6. Colour isn't the best way to tell if an olive oil is extra virgin or not. The colour of an olive oil will change over time. After only four months, an olive oil will already begin to change colour and aroma; the aciditiy level is not based on its colour or aroma. Although a green colour in your olive oil is a good indication that it is a good olive oil, it is not necessarily a defining factor. All it shows is that the oil was very freshly pressed, from unripe olives - so it's highly doubtful that you will be able to get your hands on a green-coloured olive oil in a non-producer country. In Greece, in fact, it is produced in limited quantities for the public - it really is difficult to get if you are not at the source.

7. Price does not really tell you about the quality or taste of the extra-virgin olive oil you are buying. If you live in a non-producer country where all olive oil is imported, buying supermarket-branded and extra-virgin-labelled olive oil means you are buying a blend which has been crafted in such a way that it can be sold cheaply. Discounted olive oil makes sense only if the store is trying to clear its stocks to make way for the new harvest. If you want the best olive oil you can buy, you really need to taste it first. If your wallet size is small, like most people's is these days, you will need to admit to yourself that you may need to compromise on quality. In this case, do what Greeks and other producer-nation inhabitants do: use one extra virgin olive oil for dressings which you may have paid a lot of money for, and use another olive oil for cooking which you can buy cheaply.

Even we do this in our own home when we are given freshly produced olive oil by friends. Otherwise, we use our stored supplies from that year's pressing of olive oil, whether it's from our own trees or someone else's. We always replenish our supplies every year at about the same time - we only have enough storage space for about 150kg of olive oil, what is what we use in our home per year.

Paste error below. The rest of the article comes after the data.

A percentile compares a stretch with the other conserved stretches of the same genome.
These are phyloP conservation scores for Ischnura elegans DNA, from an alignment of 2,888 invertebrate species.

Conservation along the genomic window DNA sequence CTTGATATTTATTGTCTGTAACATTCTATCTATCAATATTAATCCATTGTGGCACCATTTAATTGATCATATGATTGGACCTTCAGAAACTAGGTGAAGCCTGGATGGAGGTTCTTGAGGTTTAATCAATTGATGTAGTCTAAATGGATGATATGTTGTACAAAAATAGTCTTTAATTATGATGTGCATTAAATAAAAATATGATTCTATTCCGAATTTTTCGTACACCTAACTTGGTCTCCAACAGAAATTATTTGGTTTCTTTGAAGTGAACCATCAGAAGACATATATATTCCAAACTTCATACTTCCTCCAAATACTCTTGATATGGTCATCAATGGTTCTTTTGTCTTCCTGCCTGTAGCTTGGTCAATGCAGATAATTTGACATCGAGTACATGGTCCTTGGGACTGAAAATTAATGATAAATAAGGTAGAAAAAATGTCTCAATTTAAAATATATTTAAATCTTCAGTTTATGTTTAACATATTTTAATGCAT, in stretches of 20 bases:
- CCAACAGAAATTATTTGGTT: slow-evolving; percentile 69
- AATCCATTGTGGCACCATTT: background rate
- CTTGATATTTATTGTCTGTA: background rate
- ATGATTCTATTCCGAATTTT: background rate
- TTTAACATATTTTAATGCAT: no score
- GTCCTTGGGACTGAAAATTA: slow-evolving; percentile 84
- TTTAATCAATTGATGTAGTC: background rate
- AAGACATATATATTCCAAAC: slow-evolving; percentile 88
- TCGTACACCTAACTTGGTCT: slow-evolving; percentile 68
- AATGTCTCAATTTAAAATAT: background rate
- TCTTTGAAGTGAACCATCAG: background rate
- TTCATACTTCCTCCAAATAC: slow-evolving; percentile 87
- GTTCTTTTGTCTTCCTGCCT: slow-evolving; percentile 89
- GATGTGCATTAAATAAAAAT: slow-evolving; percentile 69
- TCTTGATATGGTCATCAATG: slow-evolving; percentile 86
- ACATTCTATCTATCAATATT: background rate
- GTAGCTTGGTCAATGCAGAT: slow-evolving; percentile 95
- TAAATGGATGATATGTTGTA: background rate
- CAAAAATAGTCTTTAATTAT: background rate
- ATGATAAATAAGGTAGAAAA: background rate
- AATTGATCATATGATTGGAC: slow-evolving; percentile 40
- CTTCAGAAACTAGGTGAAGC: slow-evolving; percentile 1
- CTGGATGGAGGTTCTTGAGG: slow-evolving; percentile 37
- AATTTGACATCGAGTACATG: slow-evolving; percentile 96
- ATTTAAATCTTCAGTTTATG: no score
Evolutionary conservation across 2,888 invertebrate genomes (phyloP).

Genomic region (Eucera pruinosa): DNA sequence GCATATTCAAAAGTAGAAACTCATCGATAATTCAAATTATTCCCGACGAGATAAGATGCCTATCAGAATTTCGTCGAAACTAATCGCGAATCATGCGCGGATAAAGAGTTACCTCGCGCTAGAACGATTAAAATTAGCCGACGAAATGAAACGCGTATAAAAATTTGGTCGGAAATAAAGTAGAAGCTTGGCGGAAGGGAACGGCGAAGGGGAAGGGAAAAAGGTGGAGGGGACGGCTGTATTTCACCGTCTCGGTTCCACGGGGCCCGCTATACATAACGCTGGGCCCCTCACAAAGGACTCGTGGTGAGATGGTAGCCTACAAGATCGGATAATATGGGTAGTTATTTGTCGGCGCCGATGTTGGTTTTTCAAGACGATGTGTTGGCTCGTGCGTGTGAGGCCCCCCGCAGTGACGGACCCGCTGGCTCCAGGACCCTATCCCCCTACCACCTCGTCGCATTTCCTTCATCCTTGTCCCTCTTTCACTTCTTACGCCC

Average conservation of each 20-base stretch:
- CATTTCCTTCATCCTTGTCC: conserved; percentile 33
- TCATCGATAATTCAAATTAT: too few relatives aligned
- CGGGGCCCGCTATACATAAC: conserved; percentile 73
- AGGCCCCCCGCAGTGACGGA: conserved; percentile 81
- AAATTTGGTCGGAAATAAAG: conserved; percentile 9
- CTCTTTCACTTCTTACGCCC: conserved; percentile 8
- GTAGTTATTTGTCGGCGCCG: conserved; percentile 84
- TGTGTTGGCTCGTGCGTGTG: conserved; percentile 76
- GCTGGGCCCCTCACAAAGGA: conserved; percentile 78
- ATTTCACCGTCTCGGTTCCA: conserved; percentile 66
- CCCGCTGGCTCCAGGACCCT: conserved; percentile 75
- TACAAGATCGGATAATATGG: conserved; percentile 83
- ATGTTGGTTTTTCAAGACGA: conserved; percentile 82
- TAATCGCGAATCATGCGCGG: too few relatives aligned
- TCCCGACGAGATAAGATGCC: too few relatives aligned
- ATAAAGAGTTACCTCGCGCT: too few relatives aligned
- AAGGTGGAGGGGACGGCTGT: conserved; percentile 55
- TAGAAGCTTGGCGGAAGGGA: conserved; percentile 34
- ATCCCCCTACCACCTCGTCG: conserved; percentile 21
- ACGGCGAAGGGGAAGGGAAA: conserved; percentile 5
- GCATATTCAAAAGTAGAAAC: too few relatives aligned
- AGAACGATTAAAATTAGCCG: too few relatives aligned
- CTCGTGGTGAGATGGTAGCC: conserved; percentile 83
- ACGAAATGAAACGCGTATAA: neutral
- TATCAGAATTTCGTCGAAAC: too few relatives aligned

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So you've decided to do a taste test of extra virgin olive oil before you buy - how are you going to do this in a store? At the degustation session, we all tasted the olive oil samples with freshly baked bread. This is the best way a Cretan believes s/he will be able to tell if the olive oil is 'good' - and it's also the same method a reputable olive oil merchant in an import country will use with his customers when selling bulk olive oil.

Really good quality extra virgin olive oil will have a genuinely fresh fruity taste in your mouth, and a slight peppery burning sensation in your throat as you swallow the oil-dipped bread. I've tried canned export-quality extra-virgin olive oil produced in Crete that has these qualities, so I believe this is accessible to people in non-producer countries. Adulterated samples and low-quality olive oils are often found in blended multi-chain brand-name olive oils: seriously speaking, what does one expect from an olive oil branded 'Rachael Ray' or 'Safeway Select' In my opinion, it may as well have been called Tutti Frutti...

Most of the tips given in this article on how to buy good olive oil are really quite useful. Being able to tell whether an olive oil is good or not is not rocket science; you know when you like something.